May 18, 2008

DIDN'T COME HERE TO LOSE:

Maverick to the rescue (JONATHAN MARTIN, 5/18/08, Politico)

In a delicious piece of irony, many dispirited Republicans, devastated by Tuesday’s special election loss in Mississippi, now believe their savior to be John McCain — a not-so-constant conservative many of them also have long intensely disliked.

The logic: McCain, the vaunted maverick, can move the party away from President Bush and reinvent a Republican brand that, at the moment, is in tatters.

“The public is prepared to believe that McCain is a different kind of Republican,” said Republican National Committee Chairman Frank Donatelli, McCain’s point man at the committee. “This is not some political idea that was cooked up.”


The even greater irony here is that Maverick has to run on W's politics. He'll win by putting a more popular face on the Third Way/Compassionate Conservatism.

Note that in the following story, GOP struggles to reinvent without losing itself: The party agrees it must change or face catastrophe in November. But that's about all members can agree on (Tom Hamburger and Peter Wallsten, 5/18/08, Los Angeles Times)

The bad news has come from Illinois, Louisiana and Mississippi -- a string of unexpected Republican defeats in congressional elections that have prompted GOP leaders to say, with candor unusual in politics, that the party is facing an outright catastrophe this November.

Increasingly, top Republicans are calling on their party to reinvent itself or risk driving away more voters and donors. [...]

A senior advisor to the GOP's presumptive presidential nominee, John McCain, was on hand along with the Republican Party's national chairman to make the case for McCain's brand of Republicanism.

McCain's approach -- tough on taxes, but receptive to immigrants and committed to easing global warming -- could help paint the GOP in new colors, more attractive to independent voters, Latinos and women. Some GOP leaders now say that by embracing McCain and his policy platform, Republicans would instantly "rebrand" and reinvigorate their party.


Mr. McCain inherits the general hostility to taxes and an opportunity to shift to consumption taxes under the Soccer Mom-friendly guise of fighting global warming. Meanwhile, he just needs to be more explicit about how open immigration imports Christian social conservatives and, thereby, swells the Red base, which he'll get to demonstrate at the polls in November.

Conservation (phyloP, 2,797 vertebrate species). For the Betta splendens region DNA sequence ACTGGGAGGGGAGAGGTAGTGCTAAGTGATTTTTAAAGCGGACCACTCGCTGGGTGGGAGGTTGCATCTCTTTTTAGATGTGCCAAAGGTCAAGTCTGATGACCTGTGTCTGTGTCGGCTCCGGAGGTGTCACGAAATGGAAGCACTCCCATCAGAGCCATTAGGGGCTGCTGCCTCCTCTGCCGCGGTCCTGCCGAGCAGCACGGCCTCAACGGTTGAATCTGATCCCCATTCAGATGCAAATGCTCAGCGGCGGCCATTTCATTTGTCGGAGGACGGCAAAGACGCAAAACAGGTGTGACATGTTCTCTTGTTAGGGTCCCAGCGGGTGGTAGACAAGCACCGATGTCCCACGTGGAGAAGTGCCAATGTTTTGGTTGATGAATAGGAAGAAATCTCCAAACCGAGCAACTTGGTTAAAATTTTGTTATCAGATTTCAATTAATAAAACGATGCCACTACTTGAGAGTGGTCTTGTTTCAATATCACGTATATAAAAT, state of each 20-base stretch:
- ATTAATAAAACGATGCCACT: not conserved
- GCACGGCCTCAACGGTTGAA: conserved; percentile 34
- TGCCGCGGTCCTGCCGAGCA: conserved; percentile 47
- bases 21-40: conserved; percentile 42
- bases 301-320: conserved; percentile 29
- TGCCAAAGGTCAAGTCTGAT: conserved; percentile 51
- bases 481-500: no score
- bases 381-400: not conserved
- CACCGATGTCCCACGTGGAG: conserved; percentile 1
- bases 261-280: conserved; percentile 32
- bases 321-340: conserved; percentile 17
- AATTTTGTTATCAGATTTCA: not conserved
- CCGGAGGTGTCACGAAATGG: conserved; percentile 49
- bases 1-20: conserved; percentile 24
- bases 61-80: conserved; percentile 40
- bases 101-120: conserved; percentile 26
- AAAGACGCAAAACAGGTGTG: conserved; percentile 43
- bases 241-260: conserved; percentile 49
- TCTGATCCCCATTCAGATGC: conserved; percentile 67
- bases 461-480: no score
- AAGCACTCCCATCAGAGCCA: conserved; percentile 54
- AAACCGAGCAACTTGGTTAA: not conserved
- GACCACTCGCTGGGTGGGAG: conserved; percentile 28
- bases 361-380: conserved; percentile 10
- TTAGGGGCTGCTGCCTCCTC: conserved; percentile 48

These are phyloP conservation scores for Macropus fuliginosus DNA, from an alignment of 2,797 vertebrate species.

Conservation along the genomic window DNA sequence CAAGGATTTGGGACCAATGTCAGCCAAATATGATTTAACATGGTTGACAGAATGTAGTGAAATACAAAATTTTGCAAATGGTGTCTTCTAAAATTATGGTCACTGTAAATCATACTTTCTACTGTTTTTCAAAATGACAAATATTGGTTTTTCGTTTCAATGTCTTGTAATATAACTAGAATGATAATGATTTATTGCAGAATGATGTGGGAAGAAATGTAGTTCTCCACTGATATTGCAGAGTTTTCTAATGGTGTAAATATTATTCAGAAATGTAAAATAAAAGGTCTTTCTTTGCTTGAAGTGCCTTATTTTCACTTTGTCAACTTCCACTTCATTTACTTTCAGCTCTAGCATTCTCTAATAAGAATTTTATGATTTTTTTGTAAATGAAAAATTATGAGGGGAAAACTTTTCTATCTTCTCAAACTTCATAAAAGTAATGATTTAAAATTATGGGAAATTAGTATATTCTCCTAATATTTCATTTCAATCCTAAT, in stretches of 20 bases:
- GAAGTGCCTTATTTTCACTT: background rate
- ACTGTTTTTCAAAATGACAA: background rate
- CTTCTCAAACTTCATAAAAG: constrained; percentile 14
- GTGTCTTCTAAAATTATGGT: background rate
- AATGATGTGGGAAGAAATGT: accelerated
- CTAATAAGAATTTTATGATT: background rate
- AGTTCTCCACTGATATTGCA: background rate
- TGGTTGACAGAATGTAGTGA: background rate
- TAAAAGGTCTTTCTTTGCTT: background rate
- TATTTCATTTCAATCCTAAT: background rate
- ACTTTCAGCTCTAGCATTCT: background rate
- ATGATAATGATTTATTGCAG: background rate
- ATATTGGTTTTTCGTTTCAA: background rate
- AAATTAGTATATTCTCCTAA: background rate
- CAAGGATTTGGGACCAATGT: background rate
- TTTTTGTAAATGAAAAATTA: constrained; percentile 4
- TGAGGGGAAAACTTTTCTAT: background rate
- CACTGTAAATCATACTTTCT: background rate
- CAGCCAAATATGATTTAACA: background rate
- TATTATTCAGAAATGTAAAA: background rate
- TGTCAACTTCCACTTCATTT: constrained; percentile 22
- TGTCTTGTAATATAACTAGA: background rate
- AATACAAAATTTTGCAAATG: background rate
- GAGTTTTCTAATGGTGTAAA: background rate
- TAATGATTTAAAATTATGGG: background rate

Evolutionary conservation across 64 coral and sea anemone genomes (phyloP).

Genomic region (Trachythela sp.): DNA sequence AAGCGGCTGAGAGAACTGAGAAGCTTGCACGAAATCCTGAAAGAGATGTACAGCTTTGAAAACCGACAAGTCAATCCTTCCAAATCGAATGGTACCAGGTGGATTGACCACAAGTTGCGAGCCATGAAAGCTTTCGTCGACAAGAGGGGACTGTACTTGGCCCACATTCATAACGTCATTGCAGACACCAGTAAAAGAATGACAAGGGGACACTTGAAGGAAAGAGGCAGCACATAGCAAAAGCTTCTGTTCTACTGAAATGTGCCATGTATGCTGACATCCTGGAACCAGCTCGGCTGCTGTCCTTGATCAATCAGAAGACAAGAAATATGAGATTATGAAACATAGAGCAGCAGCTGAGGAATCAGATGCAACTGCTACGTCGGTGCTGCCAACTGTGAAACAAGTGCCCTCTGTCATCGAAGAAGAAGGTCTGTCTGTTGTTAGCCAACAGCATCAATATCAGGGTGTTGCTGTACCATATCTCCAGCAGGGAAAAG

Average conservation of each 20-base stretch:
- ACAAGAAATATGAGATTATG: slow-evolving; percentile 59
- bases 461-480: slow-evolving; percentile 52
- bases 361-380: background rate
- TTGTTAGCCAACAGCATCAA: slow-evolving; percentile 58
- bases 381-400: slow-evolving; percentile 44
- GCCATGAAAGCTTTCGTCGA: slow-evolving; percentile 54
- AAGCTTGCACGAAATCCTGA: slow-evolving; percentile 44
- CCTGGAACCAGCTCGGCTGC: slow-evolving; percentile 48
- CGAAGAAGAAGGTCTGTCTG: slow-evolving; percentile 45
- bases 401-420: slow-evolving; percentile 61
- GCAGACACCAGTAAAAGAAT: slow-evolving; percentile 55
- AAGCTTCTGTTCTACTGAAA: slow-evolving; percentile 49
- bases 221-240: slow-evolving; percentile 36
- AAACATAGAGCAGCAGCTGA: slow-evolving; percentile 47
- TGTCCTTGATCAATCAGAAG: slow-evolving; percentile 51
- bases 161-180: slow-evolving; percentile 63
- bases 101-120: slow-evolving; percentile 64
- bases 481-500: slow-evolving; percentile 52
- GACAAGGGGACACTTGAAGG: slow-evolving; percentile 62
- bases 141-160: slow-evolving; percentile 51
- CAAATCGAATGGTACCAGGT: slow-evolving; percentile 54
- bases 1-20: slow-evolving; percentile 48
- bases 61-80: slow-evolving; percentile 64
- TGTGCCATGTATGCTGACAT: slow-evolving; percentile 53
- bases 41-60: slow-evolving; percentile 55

Posted by Orrin Judd at May 18, 2008 7:08 AM
Comments

That's it exactly. Our side deserves to win just because we have been so crafty, and the opposition so obtuse, in the setting up of the McCain maskirovska.

Posted by: Lou Gots at May 18, 2008 8:24 AM

Love your optimism but I fear it is whistling past the graveyard. Absent revelations that Obama is a closet Muslim, has burned an American flag, and has fathered a bunch of illegitimate children (and maybe not even then) it is simply the wrong year to be a Republican.

Posted by: curt at May 18, 2008 8:40 AM

Lost in all of this analysis is the fact that the Soros-funded efforts have registered and initiated 10s of 1000s in a collectivist message while the right was still funding stale 501(c)3 think tanks and their dainty anniversery dinners and "policy study" coming out cocktail parties.

The losses in these districts reflect combination of a damaged brand AND an unpopular President AND more palatable Democrats (part good, but also bad in that the party leadership is empowered) and 3-5 years of solid Alinski-ite organizing on the part of organizations like MoveOn.

We joke about these "far left" organization at our peril. Every voter they register brings them closer to the new "Center" they are creating.

Google "the Overton window". They are stealing our ideas. Why not? We aren't using them.

Posted by: Bruno at May 18, 2008 9:04 AM

So were '88, '92 and '00, but it's a conservative country. The Right gets more votes.

Posted by: oj at May 18, 2008 9:23 AM

Perhaps it is whistling past the graveyard; however, if anyone can win in the GPO in 2008 it is McCain because of his wider appeal as a maverick. On the flip side, I really think the Democrats blew it by offering up a liberal black inexperienced senator.

I think there is a significant number of white Americans (including equal numbers of D's, R's & I's) that will not vote for Obama because he is black AND very liberal. I think this is more than equal to the number of black Americans that will vote for him because he is black.

With Congress, I think the R's are going to lose many more seats. I think Americans like divided government and 2000, 2002 and 2004 were different because of 9/11.

Posted by: pchuck at May 18, 2008 11:09 AM

Ask President Romney what money buys you.

Posted by: oj at May 18, 2008 12:07 PM

Oops. I amend my statement that the elections of 2000, 2002 and 2004 were different because of 9/11. I meant 2002 and 2204 were different because of 9/11.

I think 2000 was strange because Al Gore ran such a bad campaign AND Bush ran a rather smart campaign.

Posted by: pchuck at May 18, 2008 1:06 PM

Oops! I amend my statement that 2000, 2002 & 2004 were influenced by 9/11. Obviously the 2000 election was not.

Posted by: pchuck at May 18, 2008 1:10 PM

Curt may be right...The rule of PC, plus white guilt, fear of black backlash, add McCain's tactics against a slick opponent...see link

http://www.townhall.com/columnists/PatrickJBuchanan/2008/05/13/race_cards_and_speech_codes?page=2

Posted by: RC at May 18, 2008 3:37 PM
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